The meaning of the word American in the English language varies according to the historical, geographical, and political context in which it is used.
'American' is derived from America, a term originally denoting all of the New World (also called "the Americas"). In some expressions it retains this pan-American sense, but its usage has evolved over time and, for various historical reasons, the word came to denote people or things specifically from the United States of America.
In modern English, "Americans" generally refers to residents of the United States, and among native speakers of English this usage is almost universal, with any other use of the term requiring specification of the subject under discussion. However, this ambiguity has been the source of controversy, particularly among Latin Americans, who feel that using the term solely for the United States misappropriates it.
The word can be used as both a noun and an adjective. In adjectival use, it is generally understood to mean "of or relating to the United States"; for example, "Elvis Presley was an American singer" or "the American President gave a speech today". In noun form, it generally means U.S. citizen or national (see Names for U.S. citizens). The noun is rarely used in American English to refer to people not connected to the United States. When used with a grammatical qualifier, the adjective American can mean "of or relating to the Americas", as in Latin American or Indigenous American. Less frequently, the adjective can take this meaning without a qualifier, as in "American Spanish dialects and pronunciation differ by country", or the name of the Organization of American States. A third use of the term pertains specifically to the indigenous peoples of the Americas, for instance, "In the 16th century, many Americans died from imported diseases during the European conquest".
Other languages 
The French, Portuguese, German, and Italian languages use cognates of the word "American", in denoting "U.S. citizen". In Spanish, americano denotes geographic and cultural origin in the New World, as well as infrequently a U.S. citizen; the adjective and noun, denoting estadounidense (United States person), derives from Estados Unidos de América (United States of America). The Spanish term norteamericano (North American), is frequently used to refer things and persons from the United States, but this term can also denote people and things from Canada, and the rest of North America.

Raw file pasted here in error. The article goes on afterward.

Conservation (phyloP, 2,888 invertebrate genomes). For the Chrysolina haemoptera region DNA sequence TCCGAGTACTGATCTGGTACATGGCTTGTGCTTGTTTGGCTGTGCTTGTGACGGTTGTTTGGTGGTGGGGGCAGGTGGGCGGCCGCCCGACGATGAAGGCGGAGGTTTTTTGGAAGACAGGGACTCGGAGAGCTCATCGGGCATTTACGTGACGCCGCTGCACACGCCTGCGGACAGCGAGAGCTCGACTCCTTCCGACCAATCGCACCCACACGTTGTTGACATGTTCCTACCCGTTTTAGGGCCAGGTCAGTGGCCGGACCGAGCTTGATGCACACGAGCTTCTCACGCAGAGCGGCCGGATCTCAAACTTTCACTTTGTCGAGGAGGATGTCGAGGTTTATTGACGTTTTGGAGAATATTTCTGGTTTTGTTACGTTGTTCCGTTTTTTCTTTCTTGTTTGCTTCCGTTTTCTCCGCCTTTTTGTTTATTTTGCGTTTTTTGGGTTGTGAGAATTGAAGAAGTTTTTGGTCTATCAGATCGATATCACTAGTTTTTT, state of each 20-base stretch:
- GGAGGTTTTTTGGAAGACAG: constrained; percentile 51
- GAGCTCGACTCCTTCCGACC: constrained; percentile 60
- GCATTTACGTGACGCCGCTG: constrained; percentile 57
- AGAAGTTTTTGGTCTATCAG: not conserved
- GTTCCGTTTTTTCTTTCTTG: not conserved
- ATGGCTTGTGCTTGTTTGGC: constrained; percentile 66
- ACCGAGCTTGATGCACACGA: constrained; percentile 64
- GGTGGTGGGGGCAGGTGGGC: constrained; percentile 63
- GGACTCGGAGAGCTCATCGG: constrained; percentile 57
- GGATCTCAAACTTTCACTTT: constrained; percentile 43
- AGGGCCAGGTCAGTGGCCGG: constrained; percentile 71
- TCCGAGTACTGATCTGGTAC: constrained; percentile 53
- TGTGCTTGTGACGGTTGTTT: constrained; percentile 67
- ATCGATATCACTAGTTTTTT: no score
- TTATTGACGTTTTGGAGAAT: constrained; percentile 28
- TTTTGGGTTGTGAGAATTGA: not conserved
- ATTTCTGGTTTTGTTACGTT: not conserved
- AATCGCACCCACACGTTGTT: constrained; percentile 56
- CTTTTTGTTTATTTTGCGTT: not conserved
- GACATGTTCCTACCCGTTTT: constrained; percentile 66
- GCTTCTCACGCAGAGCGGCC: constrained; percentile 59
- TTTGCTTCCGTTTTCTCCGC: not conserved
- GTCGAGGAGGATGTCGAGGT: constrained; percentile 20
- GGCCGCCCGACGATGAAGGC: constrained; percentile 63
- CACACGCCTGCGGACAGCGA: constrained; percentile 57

The Spanish words estadounidense (United States person), yanqui (Yankee), and gringo are Spanish terms denoting U.S. things and persons. In personal denotation, "gringo" means estadounidense, in particular, and anglophones in general, and, linguistically, any speech not Spanish, i.e. "She is speaking gringo, not Spanish". Cognate usages may cause cultural friction between U.S. nationals and Latin Americans who object to American English's exclusionary denotations of 'American'.
Portuguese has americano, denoting both a person or thing from the Americas and a U.S. national. For referring specifically to a U.S. national and things, the words used are estadunidense (also spelled estado-unidense) (United States person), from Estados Unidos da América, and ianque (Yankee), but the term most often used is norte-americano, even though it could, as with its Spanish equivalent, in theory apply to Canadians, Mexicans, etc., as well. In French, états-unien, étas-unien or étasunien, from États-Unis d'Amérique, is a rarely used word that distinguishes U.S. things and persons from the adjective américain, which denotes persons and things from the United States but may also refer to 'the Americas'; likewise, the German usages U.S.-amerikanisch and U.S.-Amerikaner observe said cultural distinction, solely denoting U.S. things and people. It is important to note that these are "politically correct" terms and that in normal parlance, the adjective "American" and its direct cognates are almost always used unless the context does not render the nationality of the person clear. For example, the word "Amerika" in German has a one-to-one equivalence to its meaning in modern English: it may denote North America, South America, or both, and in some instances refers to the United States only.